Interventions early in the course of the illness could have an enormous impact on the public health costs and functional disability associated with schizophrenia. Early intervention requires a reliable method to identify young people who are at risk for developing psychosis. Youths with sub-psychotic or prodromal symptoms severe enough to prompt a clinical referral have a relatively high rate of conversion to psychosis. They often also exhibit subtle neurobiological and behavioral abnormalities, so-called endophenotypes, that are similar to those found in schizophrenia. These are thought to reflect the abnormal brain development that predisposes towards the illness. A judicious assessment of endophenotypes could, potentially, enhance the identification of individuals who are truly at risk for developing psychosis. To the extent that these developmental markers are evident before the impairment associated with sub-psychotic symptoms becomes obvious, they may also facilitate identification of at-risk youths at an earlier stage in the course of the prodrome. Research focusing on unaffected first-degree relatives of schizophrenia patients has identified many robust endophenotypes that are heritable, trait-like, and independent of overt illness. But these are also extremely poor predictors of future illness. This project will examine a set of neurobiological and behavioral markers that are likely to have more specific utility in predicting schizophrenia risk status. The rationale for this is based on two principles: 1)useful predictive measures should distinguish individuals with sub-psychotic clinical symptoms from unaffected first degree relatives without prodromal symptoms, who are unlikely to develop the illness~ 2) measures that can be mechanistically linked to a dysregulation of embryonic development during the critical late first - early second trimester risk period of fetal development should be more informative than relatively nonspecific indicators of compromised brain structure or function. It is proposed that measures of the neuronal integrity of the olfactory system represent just such specific risk markers. The olfactory system develops during this critical fetal risk perid in close coordination with development of the medial forebrain. It is intimately associated with the limbic brain regions commonly implicated in schizophrenia and is, itself, markedly impaired in schizophrenia. It can therefore illuminate early developmental contributions to heightened disease vulnerability. 35 patients with recent onset schizophrenia, 35 youths with a schizophrenia family member (genetic risk), 35 youths with prodromal symptoms (clinical risk), and 35 healthy comparison youths (low risk) will be studied. Behavioral tests will assess the integrity of olfactory capacity. 3T MR imaging and acoustic rhinometry will assess the structural integrity of the primary olfactory system. 7T 1HMR spectroscopy will assess the neuronal integrity of the primary olfactory system on a molecular level, through measurement of NAA and glutamate. The principal hypothesis is that schizophrenia patients and clinical-risk youths will both exhibit compromised olfactory neuronal integrity that distinguishes them from youths with isolated genetic risk or no risk for the illness.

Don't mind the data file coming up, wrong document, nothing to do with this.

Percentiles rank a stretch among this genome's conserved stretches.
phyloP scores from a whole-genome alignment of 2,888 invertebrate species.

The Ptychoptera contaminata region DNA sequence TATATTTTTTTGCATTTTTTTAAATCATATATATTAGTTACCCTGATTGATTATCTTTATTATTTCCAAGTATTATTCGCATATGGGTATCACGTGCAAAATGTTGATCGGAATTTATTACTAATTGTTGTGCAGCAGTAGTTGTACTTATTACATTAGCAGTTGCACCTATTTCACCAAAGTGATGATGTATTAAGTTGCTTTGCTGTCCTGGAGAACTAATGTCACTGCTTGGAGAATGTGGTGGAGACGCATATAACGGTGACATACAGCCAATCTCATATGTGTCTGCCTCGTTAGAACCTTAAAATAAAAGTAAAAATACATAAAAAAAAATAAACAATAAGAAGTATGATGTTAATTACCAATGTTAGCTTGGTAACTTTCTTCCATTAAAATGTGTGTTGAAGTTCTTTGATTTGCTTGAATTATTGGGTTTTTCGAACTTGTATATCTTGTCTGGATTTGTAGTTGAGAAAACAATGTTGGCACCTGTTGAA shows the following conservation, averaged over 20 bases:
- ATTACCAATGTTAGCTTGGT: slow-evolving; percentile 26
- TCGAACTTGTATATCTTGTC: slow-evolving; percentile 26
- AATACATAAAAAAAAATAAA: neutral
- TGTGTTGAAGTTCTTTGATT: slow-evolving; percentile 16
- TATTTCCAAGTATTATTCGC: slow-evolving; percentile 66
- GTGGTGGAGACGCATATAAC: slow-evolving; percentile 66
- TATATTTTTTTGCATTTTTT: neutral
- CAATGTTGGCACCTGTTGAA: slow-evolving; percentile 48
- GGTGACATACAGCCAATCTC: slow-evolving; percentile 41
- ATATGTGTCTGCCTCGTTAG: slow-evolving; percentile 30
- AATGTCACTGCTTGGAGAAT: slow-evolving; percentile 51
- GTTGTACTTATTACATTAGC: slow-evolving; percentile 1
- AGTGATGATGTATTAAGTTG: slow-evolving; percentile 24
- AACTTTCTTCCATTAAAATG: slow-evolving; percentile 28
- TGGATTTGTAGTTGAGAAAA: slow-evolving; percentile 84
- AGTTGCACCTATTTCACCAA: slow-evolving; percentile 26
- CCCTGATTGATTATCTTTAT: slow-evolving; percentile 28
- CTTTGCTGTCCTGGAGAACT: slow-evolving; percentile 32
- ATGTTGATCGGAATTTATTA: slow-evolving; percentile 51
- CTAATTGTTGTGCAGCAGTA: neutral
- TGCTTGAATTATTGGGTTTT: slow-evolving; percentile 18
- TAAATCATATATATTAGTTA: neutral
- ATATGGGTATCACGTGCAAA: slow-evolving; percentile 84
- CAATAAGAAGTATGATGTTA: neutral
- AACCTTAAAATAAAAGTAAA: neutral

The reliable identification of youths who are at heightened risk for developing schizophrenia can promote early intervention and help reduce both the public health costs and disability associated with this disorder illness. The olfactory system develops during the late first and early second trimester of pregnancy - a critical period when dysregulated brain development increases schizophrenia risk - and is the sensory system most closely tied to brain regions affected by schizophrenia. This study will apply multiple neuroimaging methods to examine the integrity of the olfactory system in youths who are at risk for developing schizophrenia, to determine whether these olfactory brain measures can serve as 'early warning signs' to facilitate early identification and intervention.
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